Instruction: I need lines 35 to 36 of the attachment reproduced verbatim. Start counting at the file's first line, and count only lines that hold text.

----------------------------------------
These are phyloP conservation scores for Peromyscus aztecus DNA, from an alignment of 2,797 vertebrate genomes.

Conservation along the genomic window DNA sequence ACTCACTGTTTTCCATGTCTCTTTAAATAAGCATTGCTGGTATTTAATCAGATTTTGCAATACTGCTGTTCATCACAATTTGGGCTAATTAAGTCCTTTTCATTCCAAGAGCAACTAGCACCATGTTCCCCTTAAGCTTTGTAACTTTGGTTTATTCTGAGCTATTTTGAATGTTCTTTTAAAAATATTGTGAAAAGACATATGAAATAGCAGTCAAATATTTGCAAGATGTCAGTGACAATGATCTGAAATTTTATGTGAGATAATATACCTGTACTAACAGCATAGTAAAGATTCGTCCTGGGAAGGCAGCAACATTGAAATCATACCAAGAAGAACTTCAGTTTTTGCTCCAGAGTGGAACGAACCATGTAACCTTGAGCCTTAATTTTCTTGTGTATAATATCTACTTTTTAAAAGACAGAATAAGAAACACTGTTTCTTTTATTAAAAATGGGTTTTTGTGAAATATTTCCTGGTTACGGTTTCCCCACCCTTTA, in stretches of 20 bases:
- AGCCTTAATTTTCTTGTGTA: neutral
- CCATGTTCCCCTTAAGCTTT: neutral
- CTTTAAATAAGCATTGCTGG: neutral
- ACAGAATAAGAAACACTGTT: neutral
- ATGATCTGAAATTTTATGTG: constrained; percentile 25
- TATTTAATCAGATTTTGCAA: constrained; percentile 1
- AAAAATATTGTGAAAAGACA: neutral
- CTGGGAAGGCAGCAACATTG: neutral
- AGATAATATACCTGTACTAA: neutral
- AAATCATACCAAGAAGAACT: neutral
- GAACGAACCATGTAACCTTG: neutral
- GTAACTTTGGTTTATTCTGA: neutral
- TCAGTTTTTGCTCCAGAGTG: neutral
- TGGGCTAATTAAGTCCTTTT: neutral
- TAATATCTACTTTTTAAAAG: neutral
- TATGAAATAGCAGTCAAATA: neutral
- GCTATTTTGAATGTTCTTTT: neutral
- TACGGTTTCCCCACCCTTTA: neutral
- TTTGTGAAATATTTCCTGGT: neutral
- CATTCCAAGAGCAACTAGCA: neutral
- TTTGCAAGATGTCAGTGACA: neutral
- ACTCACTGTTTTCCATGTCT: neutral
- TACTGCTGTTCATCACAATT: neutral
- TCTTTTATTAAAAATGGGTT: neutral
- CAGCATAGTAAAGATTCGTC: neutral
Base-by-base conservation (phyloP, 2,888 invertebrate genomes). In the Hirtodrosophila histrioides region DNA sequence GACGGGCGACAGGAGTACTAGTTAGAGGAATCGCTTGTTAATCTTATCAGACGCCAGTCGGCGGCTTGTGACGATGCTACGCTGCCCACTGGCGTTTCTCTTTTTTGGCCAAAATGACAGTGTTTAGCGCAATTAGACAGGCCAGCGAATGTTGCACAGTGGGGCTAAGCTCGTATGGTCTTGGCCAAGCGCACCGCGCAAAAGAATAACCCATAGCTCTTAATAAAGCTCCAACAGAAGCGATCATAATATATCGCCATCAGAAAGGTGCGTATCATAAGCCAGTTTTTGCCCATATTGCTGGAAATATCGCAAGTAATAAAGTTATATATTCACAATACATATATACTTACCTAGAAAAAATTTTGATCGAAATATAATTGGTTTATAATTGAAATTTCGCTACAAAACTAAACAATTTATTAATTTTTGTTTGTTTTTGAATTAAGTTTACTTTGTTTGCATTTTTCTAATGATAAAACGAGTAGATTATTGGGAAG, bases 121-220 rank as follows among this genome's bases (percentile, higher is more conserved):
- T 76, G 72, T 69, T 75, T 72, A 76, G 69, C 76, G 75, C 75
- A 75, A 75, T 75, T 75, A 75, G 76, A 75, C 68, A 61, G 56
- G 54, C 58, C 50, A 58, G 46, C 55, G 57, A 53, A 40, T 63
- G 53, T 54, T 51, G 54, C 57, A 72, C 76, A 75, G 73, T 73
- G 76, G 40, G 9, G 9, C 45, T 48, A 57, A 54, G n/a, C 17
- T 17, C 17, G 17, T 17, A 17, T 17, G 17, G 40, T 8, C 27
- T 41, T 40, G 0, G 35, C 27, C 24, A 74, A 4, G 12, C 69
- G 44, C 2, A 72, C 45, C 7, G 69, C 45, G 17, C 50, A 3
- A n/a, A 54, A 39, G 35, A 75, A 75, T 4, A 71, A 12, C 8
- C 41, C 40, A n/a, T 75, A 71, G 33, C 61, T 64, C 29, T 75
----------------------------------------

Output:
- T 41, T 40, G 0, G 35, C 27, C 24, A 74, A 4, G 12, C 69
- G 44, C 2, A 72, C 45, C 7, G 69, C 45, G 17, C 50, A 3